Bonus uses for your digital camera
Halfway up a new route, roofs and blankness loomed above. Where was the long hand crack that had lured us up here? I pulled out my camera and scrolled through photos of the face, taken earlier from camp. After identifying our position on my glowing camera screen, I saw that a short traverse rightward would bring us below the splitter, and from there the route-finding looked simple.
A digital camera can do more than capture memories of your climbs. Whether new routing in the mountains or redpointing at the crag, put your point-and-shoot to use with these tricks:
Route topos: Paper topos get torn or dropped. Take a few photos of your topo or guidebook pages for mid-route reference.
Redpoint beta video: After a section of climbing that you hope to try again another day, make a voice or video recording of what gear you needed (or wish you’d had) and any move-by-move details you might want to remember for round two.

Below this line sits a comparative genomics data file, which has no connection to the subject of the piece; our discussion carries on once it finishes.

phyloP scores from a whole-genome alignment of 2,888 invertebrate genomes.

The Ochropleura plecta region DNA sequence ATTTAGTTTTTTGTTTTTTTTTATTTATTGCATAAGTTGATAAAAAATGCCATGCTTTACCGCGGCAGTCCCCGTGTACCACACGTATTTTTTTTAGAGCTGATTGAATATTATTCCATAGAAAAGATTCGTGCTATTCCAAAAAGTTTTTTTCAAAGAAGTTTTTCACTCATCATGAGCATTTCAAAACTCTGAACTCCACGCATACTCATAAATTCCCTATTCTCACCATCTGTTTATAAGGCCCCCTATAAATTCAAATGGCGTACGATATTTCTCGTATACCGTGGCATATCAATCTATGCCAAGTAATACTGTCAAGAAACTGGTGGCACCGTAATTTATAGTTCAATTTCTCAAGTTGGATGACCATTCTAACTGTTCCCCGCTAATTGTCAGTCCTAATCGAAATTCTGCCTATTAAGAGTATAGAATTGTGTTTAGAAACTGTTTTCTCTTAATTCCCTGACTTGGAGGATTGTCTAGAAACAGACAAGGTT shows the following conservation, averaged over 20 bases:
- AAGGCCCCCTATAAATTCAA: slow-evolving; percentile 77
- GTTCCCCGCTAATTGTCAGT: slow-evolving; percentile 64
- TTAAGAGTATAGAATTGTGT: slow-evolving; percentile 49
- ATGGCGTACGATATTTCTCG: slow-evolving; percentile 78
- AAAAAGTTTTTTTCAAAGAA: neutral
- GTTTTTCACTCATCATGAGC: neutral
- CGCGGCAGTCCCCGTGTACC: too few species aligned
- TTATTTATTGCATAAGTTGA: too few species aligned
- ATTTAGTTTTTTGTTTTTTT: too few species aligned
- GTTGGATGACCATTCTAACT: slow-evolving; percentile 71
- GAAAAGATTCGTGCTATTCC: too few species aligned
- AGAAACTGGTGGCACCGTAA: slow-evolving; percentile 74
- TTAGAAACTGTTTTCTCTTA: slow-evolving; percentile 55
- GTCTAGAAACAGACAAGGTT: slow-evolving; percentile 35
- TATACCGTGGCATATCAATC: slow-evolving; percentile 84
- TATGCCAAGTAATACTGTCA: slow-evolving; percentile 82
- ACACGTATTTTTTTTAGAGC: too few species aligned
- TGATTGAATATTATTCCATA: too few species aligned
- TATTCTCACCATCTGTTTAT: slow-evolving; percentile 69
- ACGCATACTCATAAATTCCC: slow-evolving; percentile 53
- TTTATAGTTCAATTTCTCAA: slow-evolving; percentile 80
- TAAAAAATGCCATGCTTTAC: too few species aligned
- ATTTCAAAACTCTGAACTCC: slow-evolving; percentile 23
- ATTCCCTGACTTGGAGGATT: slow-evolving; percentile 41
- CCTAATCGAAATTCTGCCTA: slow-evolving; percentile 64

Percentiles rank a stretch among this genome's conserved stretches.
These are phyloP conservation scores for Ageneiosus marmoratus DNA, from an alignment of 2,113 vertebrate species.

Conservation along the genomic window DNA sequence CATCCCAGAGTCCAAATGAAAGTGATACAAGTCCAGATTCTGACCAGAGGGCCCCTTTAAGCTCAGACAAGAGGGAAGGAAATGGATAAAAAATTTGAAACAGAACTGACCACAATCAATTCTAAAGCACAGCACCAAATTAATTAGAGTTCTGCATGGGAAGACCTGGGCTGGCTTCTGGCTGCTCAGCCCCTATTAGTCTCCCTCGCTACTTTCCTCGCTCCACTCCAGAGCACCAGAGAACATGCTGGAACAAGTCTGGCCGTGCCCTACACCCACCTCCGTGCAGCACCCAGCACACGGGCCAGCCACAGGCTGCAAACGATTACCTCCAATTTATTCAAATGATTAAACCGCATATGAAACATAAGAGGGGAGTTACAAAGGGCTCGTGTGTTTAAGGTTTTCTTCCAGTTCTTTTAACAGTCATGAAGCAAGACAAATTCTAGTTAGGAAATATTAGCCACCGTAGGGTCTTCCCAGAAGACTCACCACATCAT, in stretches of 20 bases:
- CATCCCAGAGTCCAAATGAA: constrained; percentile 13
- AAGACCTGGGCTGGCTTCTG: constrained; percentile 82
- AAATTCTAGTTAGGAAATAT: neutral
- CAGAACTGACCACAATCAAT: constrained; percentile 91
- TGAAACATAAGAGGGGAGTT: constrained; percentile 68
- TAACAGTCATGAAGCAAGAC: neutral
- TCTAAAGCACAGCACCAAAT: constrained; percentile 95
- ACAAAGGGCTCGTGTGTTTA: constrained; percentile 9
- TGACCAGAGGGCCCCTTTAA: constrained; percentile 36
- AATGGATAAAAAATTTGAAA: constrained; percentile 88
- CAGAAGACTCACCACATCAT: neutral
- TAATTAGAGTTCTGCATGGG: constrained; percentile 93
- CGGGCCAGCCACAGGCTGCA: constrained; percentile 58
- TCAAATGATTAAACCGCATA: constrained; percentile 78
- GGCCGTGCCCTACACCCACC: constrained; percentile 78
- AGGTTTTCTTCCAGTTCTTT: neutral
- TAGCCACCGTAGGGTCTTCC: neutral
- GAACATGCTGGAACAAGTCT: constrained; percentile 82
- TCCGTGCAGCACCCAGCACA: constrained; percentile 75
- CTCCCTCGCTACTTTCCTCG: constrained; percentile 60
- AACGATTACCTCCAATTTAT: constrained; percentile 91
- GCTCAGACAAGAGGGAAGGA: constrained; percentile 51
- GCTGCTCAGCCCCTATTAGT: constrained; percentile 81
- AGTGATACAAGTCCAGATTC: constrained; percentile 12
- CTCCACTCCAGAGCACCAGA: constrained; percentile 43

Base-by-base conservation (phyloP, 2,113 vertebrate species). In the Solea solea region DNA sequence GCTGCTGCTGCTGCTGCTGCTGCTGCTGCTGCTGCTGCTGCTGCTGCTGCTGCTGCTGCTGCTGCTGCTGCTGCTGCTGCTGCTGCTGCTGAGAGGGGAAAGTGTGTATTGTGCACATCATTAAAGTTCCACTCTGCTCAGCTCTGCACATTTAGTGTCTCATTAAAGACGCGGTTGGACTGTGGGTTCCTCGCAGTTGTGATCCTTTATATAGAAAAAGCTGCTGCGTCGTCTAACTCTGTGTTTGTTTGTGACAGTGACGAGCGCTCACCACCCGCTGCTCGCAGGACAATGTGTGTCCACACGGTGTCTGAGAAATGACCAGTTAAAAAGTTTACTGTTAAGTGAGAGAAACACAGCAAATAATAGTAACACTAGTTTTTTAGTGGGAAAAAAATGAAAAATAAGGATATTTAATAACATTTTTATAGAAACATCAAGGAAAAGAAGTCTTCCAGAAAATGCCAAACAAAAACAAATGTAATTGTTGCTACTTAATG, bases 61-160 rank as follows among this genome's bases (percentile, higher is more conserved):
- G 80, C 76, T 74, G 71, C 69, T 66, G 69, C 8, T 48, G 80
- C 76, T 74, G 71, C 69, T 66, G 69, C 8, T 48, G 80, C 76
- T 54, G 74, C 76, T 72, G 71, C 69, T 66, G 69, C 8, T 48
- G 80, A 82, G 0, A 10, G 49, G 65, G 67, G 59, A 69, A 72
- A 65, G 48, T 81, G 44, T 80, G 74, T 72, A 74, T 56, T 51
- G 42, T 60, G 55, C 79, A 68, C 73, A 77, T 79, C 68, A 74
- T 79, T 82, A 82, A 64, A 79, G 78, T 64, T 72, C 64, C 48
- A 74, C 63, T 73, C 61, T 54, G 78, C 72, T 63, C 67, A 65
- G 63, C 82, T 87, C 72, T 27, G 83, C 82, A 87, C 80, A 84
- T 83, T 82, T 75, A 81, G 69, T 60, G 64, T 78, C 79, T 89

Terrain overviews: Snap reference photos of a peak, cliff, or a convoluted approach before you begin—this is especially useful on complex or crevassed terrain. If fog or darkness is about to overtake you, take a few shots of the route ahead, and use these images to help identify your position.
Route-finding breadcrumbs: As you do a cross-country approach, take pictures of landmarks behind you for reference during the hike out.
Online beta at your fingertips: When you check online resources for route information, maps, or driving directions, bring it all along by snapping pictures of your computer screen.
Flashlight: The flash of a camera, or the flashlight app for iPhone and iPod Touch, can shed a bit of light when your headlamp goes dead.